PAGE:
Lincoln put the question to Goldsborough that night. Even though the flag officer came ashore after the president had retired, Lincoln had left instructions that he be woken regardless of the time. Propped up in bed, Lincoln emphasized the importance of supporting McClellan’s advance: it was urgent that the Galena, and perhaps the Monitor too, be sent up the James as soon as possible. Goldsborough hesitated, commenting that in order to do that he would have to bring other vessels around from the York River to maintain continued superiority in Hampton Roads. At this, Stanton, who was also present, lost his temper and “in the most impatient and imperious manner insisted that it should be done instantly.” Acting as a soothing intermediary, Lincoln merely reiterated that the mission was urgent, and he saved Goldsborough’s face by asking which officer he thought should command the expedition. Goldsborough named John Rodgers, captain of the Galena, who was promptly sent for. Asked by the president whether he were willing to lead the James operation, Rodgers of course replied in the affirmative. Lincoln thanked both officers for their support, and Stanton left to inform McClellan by telegraph that the flanking movement was under way.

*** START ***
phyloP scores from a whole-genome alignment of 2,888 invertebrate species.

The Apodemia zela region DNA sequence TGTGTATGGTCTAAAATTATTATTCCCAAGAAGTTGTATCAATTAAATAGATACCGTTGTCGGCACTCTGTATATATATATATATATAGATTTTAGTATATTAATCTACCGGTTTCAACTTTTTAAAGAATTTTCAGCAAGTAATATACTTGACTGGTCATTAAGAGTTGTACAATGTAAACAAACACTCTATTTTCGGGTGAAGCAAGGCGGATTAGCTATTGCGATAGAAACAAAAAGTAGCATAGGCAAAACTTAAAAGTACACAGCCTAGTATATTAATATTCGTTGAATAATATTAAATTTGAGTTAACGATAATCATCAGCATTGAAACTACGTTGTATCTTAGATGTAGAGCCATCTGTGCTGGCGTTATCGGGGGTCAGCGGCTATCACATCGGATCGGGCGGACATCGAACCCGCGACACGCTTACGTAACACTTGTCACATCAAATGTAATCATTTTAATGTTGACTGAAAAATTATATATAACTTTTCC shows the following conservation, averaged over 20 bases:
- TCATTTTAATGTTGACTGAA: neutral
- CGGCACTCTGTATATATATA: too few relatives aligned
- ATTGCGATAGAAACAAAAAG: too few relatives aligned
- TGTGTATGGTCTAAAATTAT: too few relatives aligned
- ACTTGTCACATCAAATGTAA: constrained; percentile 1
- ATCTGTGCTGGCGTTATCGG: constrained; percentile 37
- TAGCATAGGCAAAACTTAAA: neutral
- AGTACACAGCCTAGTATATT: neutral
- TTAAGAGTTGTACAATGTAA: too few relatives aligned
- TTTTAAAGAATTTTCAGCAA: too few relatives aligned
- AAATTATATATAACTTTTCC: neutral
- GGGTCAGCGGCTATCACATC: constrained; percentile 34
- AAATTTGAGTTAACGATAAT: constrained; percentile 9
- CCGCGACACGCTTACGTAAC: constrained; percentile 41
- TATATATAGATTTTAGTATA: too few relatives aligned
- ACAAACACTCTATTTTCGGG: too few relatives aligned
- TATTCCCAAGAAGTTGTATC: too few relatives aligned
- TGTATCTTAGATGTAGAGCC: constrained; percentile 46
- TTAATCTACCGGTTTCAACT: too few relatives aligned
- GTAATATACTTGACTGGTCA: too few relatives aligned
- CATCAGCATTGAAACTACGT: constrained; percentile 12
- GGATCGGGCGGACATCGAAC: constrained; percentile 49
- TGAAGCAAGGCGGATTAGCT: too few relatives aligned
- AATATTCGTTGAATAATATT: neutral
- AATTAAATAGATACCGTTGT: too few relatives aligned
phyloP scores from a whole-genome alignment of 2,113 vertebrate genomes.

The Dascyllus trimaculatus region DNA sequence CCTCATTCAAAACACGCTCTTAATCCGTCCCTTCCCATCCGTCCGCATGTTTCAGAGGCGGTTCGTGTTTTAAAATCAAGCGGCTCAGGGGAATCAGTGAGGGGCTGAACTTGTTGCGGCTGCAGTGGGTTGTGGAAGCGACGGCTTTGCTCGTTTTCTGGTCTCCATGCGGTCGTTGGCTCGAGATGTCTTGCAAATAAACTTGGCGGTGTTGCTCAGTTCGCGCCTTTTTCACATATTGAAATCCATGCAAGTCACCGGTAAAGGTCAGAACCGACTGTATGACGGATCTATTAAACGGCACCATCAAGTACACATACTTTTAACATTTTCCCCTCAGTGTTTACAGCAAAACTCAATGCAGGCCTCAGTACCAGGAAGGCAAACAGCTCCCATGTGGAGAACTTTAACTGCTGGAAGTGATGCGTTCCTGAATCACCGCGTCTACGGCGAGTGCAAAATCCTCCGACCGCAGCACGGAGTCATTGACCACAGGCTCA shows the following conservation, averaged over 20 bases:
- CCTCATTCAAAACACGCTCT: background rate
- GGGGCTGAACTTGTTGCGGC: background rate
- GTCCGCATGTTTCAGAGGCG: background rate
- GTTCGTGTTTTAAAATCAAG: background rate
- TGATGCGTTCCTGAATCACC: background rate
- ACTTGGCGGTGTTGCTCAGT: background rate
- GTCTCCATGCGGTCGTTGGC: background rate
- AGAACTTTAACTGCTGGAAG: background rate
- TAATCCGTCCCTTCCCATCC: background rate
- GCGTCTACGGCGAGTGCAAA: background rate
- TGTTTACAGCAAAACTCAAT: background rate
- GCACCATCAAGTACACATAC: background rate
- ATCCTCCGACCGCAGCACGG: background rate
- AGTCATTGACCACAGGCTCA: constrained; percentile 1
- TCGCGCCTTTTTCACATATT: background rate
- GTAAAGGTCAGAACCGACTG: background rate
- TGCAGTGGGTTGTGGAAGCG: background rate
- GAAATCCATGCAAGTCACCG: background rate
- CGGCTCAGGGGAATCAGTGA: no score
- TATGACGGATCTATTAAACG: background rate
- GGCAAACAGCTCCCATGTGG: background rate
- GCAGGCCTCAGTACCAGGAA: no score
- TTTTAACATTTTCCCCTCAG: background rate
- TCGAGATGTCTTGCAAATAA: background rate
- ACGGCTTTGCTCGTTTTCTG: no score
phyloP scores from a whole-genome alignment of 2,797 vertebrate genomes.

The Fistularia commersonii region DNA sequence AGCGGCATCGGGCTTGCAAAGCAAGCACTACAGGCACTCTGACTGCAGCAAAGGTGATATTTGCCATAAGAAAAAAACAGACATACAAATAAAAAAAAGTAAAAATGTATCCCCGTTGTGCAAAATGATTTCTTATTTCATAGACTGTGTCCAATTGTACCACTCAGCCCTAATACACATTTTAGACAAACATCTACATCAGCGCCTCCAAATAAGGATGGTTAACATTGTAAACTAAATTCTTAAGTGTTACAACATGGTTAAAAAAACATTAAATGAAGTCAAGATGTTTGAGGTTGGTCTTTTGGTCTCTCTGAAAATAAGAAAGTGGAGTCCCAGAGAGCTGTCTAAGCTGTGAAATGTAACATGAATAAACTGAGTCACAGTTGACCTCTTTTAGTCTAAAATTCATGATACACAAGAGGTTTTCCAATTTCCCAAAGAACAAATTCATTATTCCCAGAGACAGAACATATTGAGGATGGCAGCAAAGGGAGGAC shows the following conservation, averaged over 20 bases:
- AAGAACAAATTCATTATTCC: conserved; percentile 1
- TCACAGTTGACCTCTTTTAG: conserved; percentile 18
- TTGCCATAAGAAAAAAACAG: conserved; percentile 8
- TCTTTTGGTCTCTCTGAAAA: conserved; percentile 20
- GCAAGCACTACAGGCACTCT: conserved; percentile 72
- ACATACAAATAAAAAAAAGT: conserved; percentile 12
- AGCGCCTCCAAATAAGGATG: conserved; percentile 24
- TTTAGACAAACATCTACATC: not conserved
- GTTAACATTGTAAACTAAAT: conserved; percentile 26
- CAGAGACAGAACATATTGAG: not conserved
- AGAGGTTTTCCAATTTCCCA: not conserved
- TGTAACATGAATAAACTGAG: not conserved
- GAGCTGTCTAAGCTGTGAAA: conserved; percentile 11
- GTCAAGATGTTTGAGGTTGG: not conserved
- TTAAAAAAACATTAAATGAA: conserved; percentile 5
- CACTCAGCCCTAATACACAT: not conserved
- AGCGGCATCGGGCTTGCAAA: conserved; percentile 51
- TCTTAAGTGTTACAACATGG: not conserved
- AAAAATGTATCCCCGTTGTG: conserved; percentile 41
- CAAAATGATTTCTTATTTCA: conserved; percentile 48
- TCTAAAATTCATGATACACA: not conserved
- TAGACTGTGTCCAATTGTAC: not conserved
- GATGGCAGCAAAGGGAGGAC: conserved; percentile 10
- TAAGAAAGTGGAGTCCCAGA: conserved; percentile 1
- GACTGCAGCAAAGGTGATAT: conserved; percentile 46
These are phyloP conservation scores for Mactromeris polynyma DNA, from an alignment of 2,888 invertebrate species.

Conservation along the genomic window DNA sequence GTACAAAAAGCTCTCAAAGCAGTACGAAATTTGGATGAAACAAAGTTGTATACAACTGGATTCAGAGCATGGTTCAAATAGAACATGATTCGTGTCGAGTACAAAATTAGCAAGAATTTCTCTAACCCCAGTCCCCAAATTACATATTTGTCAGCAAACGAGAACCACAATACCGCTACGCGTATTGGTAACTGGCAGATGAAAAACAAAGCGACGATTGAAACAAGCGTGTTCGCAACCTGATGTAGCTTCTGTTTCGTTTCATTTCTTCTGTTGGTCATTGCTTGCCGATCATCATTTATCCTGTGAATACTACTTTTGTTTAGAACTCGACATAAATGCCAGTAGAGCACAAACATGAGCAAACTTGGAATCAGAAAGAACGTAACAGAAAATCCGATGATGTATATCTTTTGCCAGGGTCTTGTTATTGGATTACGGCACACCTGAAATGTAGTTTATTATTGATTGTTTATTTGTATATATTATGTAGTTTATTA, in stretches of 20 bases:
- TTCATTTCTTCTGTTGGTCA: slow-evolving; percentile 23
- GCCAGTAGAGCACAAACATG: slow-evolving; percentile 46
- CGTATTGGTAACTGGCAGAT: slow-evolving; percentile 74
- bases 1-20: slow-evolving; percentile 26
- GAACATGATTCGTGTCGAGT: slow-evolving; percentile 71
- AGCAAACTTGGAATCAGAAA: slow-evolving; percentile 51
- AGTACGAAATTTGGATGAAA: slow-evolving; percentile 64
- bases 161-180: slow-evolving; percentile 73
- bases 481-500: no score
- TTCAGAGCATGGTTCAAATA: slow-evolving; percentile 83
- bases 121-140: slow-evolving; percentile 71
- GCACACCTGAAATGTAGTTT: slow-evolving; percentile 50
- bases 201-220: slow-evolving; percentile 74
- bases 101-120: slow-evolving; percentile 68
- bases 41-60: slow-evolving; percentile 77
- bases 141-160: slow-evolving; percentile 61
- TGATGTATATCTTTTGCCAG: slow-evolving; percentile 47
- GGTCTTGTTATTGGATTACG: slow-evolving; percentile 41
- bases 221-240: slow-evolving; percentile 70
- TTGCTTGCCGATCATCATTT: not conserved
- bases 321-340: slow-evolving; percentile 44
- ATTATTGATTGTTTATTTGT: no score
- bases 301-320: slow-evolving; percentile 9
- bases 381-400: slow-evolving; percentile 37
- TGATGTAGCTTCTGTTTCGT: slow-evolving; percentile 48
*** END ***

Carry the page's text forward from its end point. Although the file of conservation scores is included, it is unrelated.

Everyone was up early the next morning. As Rodgers prepared to support McClellan, the amphibious expedition aimed at Norfolk got started. Some 5,000 soldiers marched down from Hampton to embark in canal boats at the Fort Monroe docks. Stanton agreed to let Wool lead the attack personally. Lincoln, Stanton, Chase, and General Viele went along as well. The president was very Much caught up in the moment: one soldier recalled seeing him “rushing about, hollering to someone on the wharf.” The landing itself was haphazard as troops splashed ashore and congregated above the beach. Chase and Viele went ashore with the troops, while Lincoln and Stanton remained aboard ship and returned to Fort Monroe.